The government of the Netherlands has agreed to return hundreds of cultural objects that were taken from Indonesia during its 350-year colonial rule over the archipelago, the latest step that it has made to address the legacies of the Dutch colonial era.
In a statement yesterday, the Dutch government announced that it would be returning 478 objects of cultural significance to Indonesia and Sri Lanka. Among the objects that will be officially returned is the “Lombok treasure,” a collection of 335 gold and silver items plundered by Dutch troops from the Indonesian island of Lombok in 1894. Also included are four statues from Singasari, a Javanese Hindu kingdom located in east Java in the thirteenth century, a sacred dagger (keris) from Klungkung in Bali, and 132 objects of modern art from the island, known as the Pita Maha collection.
The seizure of these items, whose return was requested by the Indonesian government last year, was directly connected with the violent extension of Dutch rule over the archipelago. The Lombok treasures were looted after colonial troops put down a rebellion on the island that involved the destruction of the royal palace on the island and the massacre of hundreds of troops.
“The objects were wrongfully brought to the Netherlands during the colonial period, acquired under duress or by looting,” the Dutch government said in its statement.
The decision to return the items was made by Secretary of State for Culture and Media Gunay Uslu on the recommendation of the Dutch government’s Advisory Committee on the Return of Cultural Objects from Colonial Context, which “is now considering further requests from Indonesia, Sri Lanka, and Nigeria.”
The Dutch government said that it will also return a handful of items that were plundered from Sri Lanka, including a lavishly adorned cannon that was once used by the king of Kandy. The cannon is believed to have fallen into Dutch hands in 1765, when Dutch troops attacked and conquered the kingdom in the Sri Lankan highlands.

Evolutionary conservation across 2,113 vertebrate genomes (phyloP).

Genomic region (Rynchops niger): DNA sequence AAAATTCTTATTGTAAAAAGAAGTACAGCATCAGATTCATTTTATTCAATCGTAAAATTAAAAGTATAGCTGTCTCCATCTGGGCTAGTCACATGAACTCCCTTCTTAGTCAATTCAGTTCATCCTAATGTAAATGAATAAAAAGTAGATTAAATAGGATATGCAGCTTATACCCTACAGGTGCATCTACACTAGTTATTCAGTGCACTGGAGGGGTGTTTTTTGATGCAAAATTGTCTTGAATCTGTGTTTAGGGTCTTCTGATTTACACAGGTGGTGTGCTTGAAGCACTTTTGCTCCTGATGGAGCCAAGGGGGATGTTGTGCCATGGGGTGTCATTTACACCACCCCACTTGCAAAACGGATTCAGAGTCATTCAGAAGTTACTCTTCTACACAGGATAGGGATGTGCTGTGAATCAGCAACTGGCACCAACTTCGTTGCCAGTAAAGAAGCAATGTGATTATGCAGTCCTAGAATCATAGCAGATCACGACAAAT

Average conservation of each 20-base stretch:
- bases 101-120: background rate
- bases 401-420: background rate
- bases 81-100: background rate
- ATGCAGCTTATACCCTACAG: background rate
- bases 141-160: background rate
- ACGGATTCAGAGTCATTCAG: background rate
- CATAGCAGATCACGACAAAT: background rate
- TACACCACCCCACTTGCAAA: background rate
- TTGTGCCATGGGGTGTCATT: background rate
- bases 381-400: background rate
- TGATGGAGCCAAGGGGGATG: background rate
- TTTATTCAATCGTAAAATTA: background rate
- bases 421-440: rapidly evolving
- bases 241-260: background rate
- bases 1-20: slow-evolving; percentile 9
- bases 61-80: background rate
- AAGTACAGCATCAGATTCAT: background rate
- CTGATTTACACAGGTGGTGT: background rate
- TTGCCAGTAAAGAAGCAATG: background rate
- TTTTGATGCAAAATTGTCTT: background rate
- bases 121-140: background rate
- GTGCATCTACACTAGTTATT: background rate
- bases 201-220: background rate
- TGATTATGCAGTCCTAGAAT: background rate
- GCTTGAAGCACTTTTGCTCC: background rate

The artifacts, which will be transferred to Indonesian ownership in Leiden on July 10, are currently in the collections of the National Museum of World Cultures and the Rijksmuseum.
In the statement, Uslu described the announcement as a “historic moment” for the Netherlands. “It’s the first time we’re following recommendations of the Committee to give back objects that should never have been brought to the Netherlands,” he said. “But more than anything, it’s a moment to look to the future. We’re not only returning objects; we’re also embarking on a period of closer cooperation with Indonesia and Sri Lanka in areas like collection research, presentation, and exchanges between museums.”
The announcement is the latest in a series of moves that the Netherlands has made in recent years to atone for the colonial dictatorship that it established over the Dutch East Indies. In May, Dutch Prime Minister Mark Rutte announced that the Netherlands “recognizes fully and without reservation” that Indonesia gained independence on August 17, 1945, when Indonesian revolutionaries declared their independence from colonial rule. Until then, the Netherlands had recognized Indonesia’s independence as taking place on December 27, 1949, when the official transfer of sovereignty took place.
The shift, while symbolic, acknowledges the legitimacy of the four-year war that Indonesian revolutionaries waged against the Dutch after World War II, which killed an estimated 100,000 Indonesians, compared with only about 5,300 on the Dutch side.
The Netherlands first issued a general apology for the mass killings carried out by its troops in Indonesia in 2013, and subsequently commissioned a report into the independence war, which found that the Dutch state condoned the systematic use of extrajudicial executions and torture. The publication of the report in January of last year prompted Rutte to apologize to Indonesia for the “excessive violence” employed by the Dutch.
“I make a deep apology to the people of Indonesia today for the systematic and widespread extreme violence by the Dutch side in those years and the consistent looking away by previous cabinets,” Rutte said at the time. In a number of rulings, Dutch courts have also ordered the Netherlands to pay compensation to the relatives of the victims of Dutch wartime violence.
There is probably nothing that the Netherlands, and other European colonial powers, can do fully to atone for decades of exploitative and predatory rule. But the repatriation of precious and culturally significant objects seized under duress would appear to be a good start.